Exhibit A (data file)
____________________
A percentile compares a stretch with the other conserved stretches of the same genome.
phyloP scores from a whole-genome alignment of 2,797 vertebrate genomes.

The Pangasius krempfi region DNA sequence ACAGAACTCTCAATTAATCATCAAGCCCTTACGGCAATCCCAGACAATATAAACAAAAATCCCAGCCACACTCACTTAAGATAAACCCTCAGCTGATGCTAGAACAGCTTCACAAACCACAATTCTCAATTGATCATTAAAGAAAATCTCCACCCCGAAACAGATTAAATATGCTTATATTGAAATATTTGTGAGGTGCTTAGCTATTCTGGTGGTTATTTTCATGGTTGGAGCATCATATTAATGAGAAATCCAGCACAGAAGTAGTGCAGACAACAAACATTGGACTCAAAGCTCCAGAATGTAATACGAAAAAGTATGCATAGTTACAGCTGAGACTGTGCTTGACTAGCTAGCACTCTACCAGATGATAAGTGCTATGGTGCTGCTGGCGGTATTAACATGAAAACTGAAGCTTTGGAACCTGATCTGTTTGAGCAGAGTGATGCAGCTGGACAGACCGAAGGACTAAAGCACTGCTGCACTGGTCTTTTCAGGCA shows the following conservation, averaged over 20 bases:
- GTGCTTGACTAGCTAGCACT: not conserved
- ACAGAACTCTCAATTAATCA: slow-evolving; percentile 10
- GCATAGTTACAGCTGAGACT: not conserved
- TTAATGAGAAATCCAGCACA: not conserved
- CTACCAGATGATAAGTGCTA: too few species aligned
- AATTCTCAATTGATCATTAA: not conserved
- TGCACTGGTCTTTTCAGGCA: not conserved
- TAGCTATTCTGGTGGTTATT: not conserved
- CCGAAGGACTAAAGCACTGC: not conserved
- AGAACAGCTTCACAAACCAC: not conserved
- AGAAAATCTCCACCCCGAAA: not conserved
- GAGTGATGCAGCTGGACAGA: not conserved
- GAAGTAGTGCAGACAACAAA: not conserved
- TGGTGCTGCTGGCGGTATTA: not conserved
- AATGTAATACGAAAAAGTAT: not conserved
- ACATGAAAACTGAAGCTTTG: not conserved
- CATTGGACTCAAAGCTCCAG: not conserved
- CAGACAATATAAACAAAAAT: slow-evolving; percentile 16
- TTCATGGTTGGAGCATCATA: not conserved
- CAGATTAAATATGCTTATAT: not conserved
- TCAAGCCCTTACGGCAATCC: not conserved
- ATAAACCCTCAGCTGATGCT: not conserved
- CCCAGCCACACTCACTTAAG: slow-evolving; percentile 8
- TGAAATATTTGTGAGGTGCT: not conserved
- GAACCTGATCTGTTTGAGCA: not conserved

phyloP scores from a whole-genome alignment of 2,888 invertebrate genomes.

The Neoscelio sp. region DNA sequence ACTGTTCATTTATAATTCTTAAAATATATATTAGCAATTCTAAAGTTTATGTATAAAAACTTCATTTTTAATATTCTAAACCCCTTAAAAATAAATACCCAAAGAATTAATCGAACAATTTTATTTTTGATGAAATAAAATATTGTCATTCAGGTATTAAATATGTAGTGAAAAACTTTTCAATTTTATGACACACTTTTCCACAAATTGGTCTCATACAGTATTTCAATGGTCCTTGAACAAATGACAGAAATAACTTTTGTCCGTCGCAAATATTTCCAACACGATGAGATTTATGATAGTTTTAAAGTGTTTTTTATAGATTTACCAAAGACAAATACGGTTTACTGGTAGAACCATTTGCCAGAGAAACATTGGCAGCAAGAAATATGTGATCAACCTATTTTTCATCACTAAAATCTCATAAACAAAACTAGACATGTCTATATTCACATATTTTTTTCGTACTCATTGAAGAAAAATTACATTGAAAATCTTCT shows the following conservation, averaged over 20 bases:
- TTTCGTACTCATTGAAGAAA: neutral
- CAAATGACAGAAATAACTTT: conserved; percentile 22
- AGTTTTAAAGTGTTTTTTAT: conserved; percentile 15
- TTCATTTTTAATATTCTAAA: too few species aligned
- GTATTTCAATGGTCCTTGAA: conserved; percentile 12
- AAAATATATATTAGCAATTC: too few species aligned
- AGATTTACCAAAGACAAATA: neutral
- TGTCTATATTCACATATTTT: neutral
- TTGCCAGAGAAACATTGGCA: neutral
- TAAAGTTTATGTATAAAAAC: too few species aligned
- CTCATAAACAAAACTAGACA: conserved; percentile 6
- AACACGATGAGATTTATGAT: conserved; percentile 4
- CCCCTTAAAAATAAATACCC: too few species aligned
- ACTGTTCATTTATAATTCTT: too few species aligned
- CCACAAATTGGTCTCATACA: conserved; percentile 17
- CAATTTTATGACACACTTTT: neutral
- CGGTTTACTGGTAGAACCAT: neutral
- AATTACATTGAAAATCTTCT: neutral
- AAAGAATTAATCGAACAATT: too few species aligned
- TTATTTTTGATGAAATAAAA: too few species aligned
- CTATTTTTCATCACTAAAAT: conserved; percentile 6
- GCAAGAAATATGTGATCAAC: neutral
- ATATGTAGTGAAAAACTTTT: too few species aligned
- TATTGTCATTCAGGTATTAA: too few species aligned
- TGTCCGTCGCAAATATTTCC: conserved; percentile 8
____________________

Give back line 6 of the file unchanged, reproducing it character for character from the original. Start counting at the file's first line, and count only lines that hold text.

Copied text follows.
- GCATAGTTACAGCTGAGACT: not conserved